When man's best friend is the world's worst dog
The memoir genre has taken a beating in recent months, with some writers accused of fudging facts or inventing events to make their life stories more salacious. But John Grogan, a columnist for the <i>Philadelphia Inquirer
</i>, didn't need to create the exploits in his blockbuster memoir, <b>Marley &andamp Me</b>: the inspiration for the book, his yellow Labrador retriever Marley, got into enough verifiable mischief and mayhem to fill a few manuscripts without straining a paw.
"I'm a working journalist, so when you say <i>nonfiction</i>, it's got to be true," Grogan says. "I want to be honest and write from my heart because when you start hedging your bets, that's when people can tell you're not being totally candid." Readers and animal lovers, never fear—the book, subtitled Life and Love with the World's Worst Dog, candidly details the early adventures of Jenny and John Grogan, mild-mannered, starry-eyed newlyweds who thought that raising a dog would be good practice for raising children.
Cut to their purchase of a rambunctious, attention-deficit-disordered puppy who grew into a big boisterous lug that crashed through his days, leaving wrecked screen doors, shattered nerves, angry obedience instructors, muddied clothing and a long trail of slobber behind him.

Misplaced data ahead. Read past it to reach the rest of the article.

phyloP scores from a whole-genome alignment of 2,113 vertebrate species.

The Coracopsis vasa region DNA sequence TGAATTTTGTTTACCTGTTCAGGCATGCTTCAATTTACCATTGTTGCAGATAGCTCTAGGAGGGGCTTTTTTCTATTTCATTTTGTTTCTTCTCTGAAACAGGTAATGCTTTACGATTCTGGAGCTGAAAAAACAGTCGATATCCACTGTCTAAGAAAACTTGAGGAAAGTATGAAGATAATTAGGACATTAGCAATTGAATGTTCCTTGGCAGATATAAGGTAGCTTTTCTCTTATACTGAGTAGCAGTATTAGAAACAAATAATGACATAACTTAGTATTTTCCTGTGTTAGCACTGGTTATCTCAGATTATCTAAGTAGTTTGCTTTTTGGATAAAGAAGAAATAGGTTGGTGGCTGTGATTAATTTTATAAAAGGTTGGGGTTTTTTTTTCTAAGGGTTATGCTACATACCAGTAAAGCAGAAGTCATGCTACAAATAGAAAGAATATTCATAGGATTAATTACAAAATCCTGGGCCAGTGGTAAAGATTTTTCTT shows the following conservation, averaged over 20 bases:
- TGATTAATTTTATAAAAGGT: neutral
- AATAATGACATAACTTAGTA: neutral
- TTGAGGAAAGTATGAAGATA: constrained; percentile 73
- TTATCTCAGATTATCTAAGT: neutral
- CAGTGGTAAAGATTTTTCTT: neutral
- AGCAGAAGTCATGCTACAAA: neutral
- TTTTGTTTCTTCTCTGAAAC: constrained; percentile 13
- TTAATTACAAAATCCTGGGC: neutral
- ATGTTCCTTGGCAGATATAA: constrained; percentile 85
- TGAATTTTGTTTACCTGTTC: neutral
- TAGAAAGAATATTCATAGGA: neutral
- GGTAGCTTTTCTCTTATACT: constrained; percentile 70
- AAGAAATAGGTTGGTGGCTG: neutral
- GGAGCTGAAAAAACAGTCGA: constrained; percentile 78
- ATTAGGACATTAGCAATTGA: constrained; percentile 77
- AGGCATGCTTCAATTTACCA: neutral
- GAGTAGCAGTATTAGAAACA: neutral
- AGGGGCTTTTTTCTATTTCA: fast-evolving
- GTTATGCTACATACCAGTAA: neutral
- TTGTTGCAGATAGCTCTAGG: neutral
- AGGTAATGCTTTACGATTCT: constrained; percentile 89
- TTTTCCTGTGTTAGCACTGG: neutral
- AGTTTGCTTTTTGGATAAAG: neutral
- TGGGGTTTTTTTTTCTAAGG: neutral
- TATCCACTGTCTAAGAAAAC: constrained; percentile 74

"We were adults by age but we weren't grown up yet," Grogan says. "Our patience had never been tested. Suddenly we're the responsible ones and he was the incorrigible one." Grogan's chronicle of their attempts to curb their beloved beast has body-slammed the bestseller lists (Marley would be proud) and was named a best book of 2005 by the <I>New York Times</i> (which Marley would have eaten). Since its publication last fall, the book has made 17 trips back to press for 720,000 copies in print.
While Grogan didn't make a conscious decision that this was going to be a book that talks about our relationship every bit as much as it talks about the dog, his memoir documents a marriage and family weathering a miscarriage, children, post-partum depression, new towns and new jobs, while living with a dog that consistently provokes laughter and frustration and teaches them to be themselves even when that irks everyone else. "A family is a unit and you accept the members of that family as they are . . . but you don't give up on them," Grogan says.
The touching story has struck a huge chord with both women and your stereotypical big, tough men, according to Grogan, who has received more than 2,000 e-mails from readers to date not only praising and reacting to the book, but sharing their own bad dog stories. "Part of having a challenging dog is that you have to invest more of yourself emotionally to make the relationship work," Grogan says. "There's a tighter bond between owners and their bad dogs."
Grogan eventually had to open an online bulletin board and his publisher is sending him out on a book tour reprise this spring, since readers can't seem to get enough of Marley. "This was a book from the heart," Grogan says, "a book I felt I needed to write." While the family now includes three children and another lab, Gracie ("everything Marley wasn't," according to Grogan), the book is a testament to the important role one dog played in a family, teaching them about unconditional love, commitment and acceptance.
"Marley brought qualities into the relationship that helped us grow and learn and become the couple and the parents that we ended up being," Grogan says, "which I would argue is better than what we would have been otherwise. "